It requires no great knowledge of child psychology to recognize thata child, already suffering from the trauma of a broken home, should not be placed in the position of having its relationship with either parent further jeopardized by having to publicly relate its difficulties with them or be required to openly choose between them. The trial court however, if it is to obtain a full understanding of the effect of parental differences on the child, as well as an honest expression of the child’s desires and attitudes, will in many cases need to interview the child. There can be no question that an interview in private will limit the psychological danger to the child and will also be far more informative and worthwhile than the traditional procedures of the adversary system — an examination of the child under oath in open court.
In Stramezzi, the Second Department ruled that in the absence of such in camera interviews, the record was insufficient to make a fully informed determination as to what custody arrangement would be in the children’s best interests. In camera interviews would aid in determining the proper custody arrangement because the children were old enough to provide insight as to their interaction with each parent, and the impact of separating them from their older half-brother, who resided with the mother and with whom they had a close relationship. In addition, the children’s preference, while not determinative, might also be indicative of the children’s best interests.
Accordingly, the case was sent back to the Family Court for a new hearing during which in camera interviews with the subject children are to be conducted.
John Virdone and Thomas Weiss of the Virdone Law Firm, P.C., of Garden City represented mother. Glenn S. Koopersmith, of Garden City, represented the father. Patricia A. Sokolich, of Garden City, served as attorney for the children.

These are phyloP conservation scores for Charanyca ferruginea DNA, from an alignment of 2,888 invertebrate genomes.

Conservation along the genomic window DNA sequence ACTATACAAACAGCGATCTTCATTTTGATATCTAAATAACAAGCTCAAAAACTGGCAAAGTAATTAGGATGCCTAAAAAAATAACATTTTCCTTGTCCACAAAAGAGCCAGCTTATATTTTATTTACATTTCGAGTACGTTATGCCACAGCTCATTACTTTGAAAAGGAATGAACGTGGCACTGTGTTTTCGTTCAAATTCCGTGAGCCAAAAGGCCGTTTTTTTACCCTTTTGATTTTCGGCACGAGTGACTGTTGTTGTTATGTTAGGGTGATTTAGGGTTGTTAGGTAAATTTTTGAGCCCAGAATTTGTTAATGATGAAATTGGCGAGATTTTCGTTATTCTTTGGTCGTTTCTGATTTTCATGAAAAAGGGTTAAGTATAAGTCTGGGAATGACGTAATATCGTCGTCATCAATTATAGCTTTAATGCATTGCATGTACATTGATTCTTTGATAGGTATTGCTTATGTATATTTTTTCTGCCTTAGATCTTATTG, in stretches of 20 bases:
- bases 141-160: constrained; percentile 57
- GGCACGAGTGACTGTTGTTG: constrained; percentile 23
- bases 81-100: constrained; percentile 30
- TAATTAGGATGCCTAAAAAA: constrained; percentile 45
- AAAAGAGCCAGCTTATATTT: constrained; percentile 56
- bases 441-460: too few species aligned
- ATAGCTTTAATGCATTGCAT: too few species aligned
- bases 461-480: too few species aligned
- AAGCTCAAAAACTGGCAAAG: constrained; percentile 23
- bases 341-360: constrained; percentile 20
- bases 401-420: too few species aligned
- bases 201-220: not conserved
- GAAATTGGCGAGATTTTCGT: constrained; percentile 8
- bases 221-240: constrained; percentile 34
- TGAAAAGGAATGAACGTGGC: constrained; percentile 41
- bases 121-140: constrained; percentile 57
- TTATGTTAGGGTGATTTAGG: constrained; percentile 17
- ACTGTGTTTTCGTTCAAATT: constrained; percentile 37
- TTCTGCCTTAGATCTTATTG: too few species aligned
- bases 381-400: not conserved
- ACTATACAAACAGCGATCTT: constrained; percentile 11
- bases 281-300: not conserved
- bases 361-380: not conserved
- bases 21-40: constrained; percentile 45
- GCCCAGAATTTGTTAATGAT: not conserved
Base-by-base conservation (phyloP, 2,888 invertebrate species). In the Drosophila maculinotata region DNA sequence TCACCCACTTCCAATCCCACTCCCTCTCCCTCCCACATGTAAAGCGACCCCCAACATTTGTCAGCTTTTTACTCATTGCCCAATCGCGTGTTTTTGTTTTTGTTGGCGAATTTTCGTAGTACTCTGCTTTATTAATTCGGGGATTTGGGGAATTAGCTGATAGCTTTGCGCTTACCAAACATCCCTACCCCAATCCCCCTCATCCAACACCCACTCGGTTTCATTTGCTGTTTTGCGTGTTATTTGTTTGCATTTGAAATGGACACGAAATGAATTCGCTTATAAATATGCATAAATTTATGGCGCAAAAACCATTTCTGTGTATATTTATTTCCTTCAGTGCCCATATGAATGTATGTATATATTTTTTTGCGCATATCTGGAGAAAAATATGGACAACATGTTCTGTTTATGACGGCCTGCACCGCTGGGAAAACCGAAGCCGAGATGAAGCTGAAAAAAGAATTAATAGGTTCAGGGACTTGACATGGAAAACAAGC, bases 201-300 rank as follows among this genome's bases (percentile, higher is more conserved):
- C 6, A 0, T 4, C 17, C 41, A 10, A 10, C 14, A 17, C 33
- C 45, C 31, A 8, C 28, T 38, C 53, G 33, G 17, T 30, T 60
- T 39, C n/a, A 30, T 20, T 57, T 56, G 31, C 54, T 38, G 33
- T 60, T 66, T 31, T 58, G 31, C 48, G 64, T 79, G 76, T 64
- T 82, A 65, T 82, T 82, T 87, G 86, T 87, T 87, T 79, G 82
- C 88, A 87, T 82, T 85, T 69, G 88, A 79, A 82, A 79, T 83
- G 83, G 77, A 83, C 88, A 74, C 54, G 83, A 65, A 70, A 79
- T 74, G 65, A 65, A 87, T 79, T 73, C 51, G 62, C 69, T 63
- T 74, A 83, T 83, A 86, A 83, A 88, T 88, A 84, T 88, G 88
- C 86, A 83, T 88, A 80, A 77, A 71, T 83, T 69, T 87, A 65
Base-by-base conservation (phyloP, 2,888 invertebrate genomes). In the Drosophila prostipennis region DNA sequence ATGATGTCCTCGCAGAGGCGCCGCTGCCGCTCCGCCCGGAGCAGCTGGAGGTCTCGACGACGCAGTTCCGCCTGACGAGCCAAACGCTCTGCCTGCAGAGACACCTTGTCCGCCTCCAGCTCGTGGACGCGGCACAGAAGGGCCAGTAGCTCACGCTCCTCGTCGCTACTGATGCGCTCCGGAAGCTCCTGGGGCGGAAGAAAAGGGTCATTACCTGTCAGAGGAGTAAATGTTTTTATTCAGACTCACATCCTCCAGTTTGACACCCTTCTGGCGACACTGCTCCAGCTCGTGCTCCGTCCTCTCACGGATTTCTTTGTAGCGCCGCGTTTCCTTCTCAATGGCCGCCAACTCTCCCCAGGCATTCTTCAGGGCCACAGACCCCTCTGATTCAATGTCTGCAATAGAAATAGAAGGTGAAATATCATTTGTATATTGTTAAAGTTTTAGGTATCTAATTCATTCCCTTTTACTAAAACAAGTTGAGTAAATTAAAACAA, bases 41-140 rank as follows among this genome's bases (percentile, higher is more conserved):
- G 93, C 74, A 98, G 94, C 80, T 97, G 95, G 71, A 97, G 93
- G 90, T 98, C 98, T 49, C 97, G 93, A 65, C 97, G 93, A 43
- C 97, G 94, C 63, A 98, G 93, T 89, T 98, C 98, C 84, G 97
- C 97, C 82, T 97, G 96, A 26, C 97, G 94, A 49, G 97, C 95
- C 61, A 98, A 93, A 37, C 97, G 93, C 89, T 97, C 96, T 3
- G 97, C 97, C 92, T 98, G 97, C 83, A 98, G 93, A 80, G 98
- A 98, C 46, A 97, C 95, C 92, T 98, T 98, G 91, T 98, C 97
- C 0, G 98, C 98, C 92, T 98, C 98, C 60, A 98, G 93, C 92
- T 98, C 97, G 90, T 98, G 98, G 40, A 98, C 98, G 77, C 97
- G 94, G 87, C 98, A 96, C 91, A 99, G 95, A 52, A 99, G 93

In Kellezi v. Kellezi, the Second Department affirmed a finding that a mother was in contempt of court for her violation of the visitation rights of the father. Contrary to the mother’s contentions, Westchester County Family Court Judge Malone properly found that the father had proven by clear and convincing evidence that the mother willfully violated clear and unequivocal court orders, thereby prejudicing the father’s right to visitation with the children. A $250 sanction against the mother was imposed for each violation.
Finally, in Andracchi v. Reetz, the Second Department affirmed an order of Nassau County Family Court Judge Edmund Dane dismissing without a hearing of a maternal aunt’s custody petition following the death of the mother of the child.
As between a parent and a nonparent, the parent has a superior right to custody which cannot be denied absent a showing of surrender, abandonment, persisting neglect, unfitness, or other similar extraordinary circumstances.
A nonparent seeking custody of a child against the wishes of a parent has the initial burden of establishing the existence of extraordinary circumstances. Here, the aunt failed to establish the existence of extraordinary circumstances sufficient to warrant a hearing with regard to the child’s best interests.